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You can apply for equal status with Danish citizens if you are the child of an EU/EEA citizen, who is a worker in Denmark under EU law, or his/her spouse – regardless of the country you are a citizen of

If you want to apply for equal status with Danish citizens according to this rule, you must meet one of the following conditions:

  1. You must have moved to Denmark before the age of 21, at the same time as one of your parents has or had status as a worker in Denmark under EU law and your parent, in addition, is or was resident in Denmark at the time of the application.
  2. You are under 21 years of age and you are supported by your parent, who is a worker in Denmark under EU law, at the time of the application.
  3. You have turned 21 years of age and you are supported by your parent, who is a worker in Denmark under EU law, because you have a genuine and effective need for being supported, despite the fact that you are no longer a child in terms of age.

Please note, that if you receive state educational grant (SU) as the child of an EU/EEA citizen, you must be aware of the fact that your right to SU is a derived right from your parent’s status as a migrant worker. This means that you lose the right to SU if your parent loses his/her status as a worker in Denmark under EU law.

Definitions

Child of

With the phrasing “child of” we mean a direct descendant. Therefore, the rule applies for both children as well as grandchildren of an EU/EEA citizen, who is a worker in Denmark, or of the worker’s spouse regardless of his/her citizenship.

Resident in Denmark (condition no. 1)

If you meet condition no. 1, you are entitled to SU because you have moved to Denmark while you are a child. You retain this right as long as you remain in Denmark even though your parent has left Denmark.

It is your current residence in Denmark which applies

If you have lived in Denmark previously, for example as a child, but you have left Denmark and have now returned, you must meet the above-mentioned conditions once again. Therefore, if you have moved from Denmark and have now returned, you must have taken residence in Denmark at the same time as your parent is a worker in Denmark in order to fulfill this rule.

Supported by

If you are under 21 years of age (condition no. 2)

When we require that you have to be supported by your parent, who is a worker, you must be able to prove that you are financially dependent on your parent.

If you have turned 21 years of age (condition no. 3)

If you have turned 21 years of age when you apply for SU, you must be able to prove that for special reasons, you have a genuine and effective need of being supported by your parent regardless of the fact that you are an adult. It is not sufficient that your parent merely undertake supporting you.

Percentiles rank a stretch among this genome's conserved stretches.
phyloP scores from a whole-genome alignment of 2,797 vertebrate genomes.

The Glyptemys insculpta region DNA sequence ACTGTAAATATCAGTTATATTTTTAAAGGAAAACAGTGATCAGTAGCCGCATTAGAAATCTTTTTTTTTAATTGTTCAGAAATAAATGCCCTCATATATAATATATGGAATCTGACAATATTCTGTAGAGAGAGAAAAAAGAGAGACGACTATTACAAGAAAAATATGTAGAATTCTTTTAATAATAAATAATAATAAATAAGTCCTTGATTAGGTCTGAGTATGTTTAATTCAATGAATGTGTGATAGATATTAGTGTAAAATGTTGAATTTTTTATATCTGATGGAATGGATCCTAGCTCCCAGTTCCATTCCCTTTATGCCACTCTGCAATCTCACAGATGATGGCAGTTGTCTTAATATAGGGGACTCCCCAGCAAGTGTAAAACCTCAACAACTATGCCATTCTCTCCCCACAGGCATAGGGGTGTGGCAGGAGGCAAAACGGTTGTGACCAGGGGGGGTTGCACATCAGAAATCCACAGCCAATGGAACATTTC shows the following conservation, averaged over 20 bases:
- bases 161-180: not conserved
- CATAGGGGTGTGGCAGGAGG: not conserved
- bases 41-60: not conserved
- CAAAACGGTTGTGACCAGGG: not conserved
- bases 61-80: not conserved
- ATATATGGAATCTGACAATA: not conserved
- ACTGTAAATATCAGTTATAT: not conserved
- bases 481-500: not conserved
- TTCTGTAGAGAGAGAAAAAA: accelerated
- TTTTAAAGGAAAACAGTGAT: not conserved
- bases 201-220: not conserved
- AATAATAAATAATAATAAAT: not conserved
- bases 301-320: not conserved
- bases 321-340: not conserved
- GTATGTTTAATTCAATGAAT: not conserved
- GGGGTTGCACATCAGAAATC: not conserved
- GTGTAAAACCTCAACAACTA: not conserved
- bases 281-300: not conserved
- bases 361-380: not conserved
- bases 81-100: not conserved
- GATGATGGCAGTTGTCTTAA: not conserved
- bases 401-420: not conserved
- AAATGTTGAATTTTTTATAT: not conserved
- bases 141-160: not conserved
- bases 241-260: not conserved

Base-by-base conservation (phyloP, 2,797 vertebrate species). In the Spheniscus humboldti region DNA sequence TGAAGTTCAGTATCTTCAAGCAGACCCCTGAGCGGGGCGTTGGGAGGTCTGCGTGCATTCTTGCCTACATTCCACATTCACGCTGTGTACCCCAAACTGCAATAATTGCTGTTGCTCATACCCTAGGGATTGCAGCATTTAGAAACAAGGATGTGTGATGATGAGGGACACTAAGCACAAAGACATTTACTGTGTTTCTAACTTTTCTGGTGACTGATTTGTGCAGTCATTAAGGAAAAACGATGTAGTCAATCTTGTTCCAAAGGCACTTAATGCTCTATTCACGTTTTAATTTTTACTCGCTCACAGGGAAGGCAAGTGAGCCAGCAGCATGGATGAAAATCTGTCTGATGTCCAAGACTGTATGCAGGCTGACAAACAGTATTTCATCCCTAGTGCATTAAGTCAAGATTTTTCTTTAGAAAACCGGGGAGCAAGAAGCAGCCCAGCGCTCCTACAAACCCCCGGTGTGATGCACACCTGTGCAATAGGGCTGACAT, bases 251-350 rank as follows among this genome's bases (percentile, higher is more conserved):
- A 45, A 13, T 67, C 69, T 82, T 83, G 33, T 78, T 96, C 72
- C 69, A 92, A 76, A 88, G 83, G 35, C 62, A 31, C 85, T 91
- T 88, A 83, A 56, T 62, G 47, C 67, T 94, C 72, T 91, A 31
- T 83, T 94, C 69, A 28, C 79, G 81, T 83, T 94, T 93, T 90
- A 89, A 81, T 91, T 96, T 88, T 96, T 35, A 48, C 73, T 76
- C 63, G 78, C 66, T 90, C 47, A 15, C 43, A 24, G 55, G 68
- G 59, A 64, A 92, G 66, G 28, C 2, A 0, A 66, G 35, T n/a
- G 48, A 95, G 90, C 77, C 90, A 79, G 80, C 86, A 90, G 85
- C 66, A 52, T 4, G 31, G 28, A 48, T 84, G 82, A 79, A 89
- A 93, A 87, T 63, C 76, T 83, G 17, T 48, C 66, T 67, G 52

You must submit documentation for this along with the information form for foreign citizens when you apply for SU according to one of those rules. The documentation must show that your parent is supporting you. If you are over 21 years of age, you must also submit information and documentation for your situation which shows that you have a genuine and effective need for being supported by your parent despite the fact that you are a grown-up.

Worker

With the phrasing "worker" we also mean a self-employed person. These are persons, who under EU law, may be regarded as workers in Denmark or who in certain circumstances may have retained his/her status as a worker in Denmark.

Read more about the term worker under EU law.

Your father or mother is a Danish citizen

A Danish Citizen, who works in Denmark, is as a rule not a worker according to EU law but may have obtained a status as a worker by having exercised his/her right to free movement. If your Danish mother or father has obtained a status as a worker in Denmark under EU law, you can also receive SU according to the rules concerning the child of a worker as described above.

Read more about Danish citizens, who have obtained status as a worker according to EU law.

How to apply

Find information about how to apply in minSU for the first time.

When we assess whether you can be granted equal status according to EU law, we use the information which is evident from the documentation you enclose with the information form for foreign citizens. It is therefore important that you enclose all the documentation you want to be included in our assessment of your application. In addition, we use the information that the national register, the Danish Immigration Service, the State Administration and the Danish Tax Agency (Skattestyrelsen) have registered about you and your parents or parent.

If you think that the information from the national register is inadequate or incorrect, you must contact the national register in the municipality which you live in. If you think that the information which the Danish Immigration Service or the State Administration has registered is incorrect or inadequate, you must contact the Danish Immigration Service. If you think that the information, which Skattestyrelsen has registered, is incorrect or inadequate you must contact Skattestyrelsen.

Ongoing monitoring

When you receive SU according to the rules in either condition no. 2 or no. 3, we will on an ongoing basis monitor that your parent continues to meet the conditions for having status as a worker in Denmark under EU law. The monitoring is, in part, conducted on the basis of the information your parent’s employer reports to the Danish Tax Agency (Skattestyrelsen) about your parent’s income and working hours.

If you are not able to prove that you still meet the conditions for receiving SU, we will discontinue your SU and if you have received too much SU, you must pay back this amount. Therefore, if you have received SU for a period where we subsequently find that your parent could not be regarded as a worker under EU law, you must pay back this SU.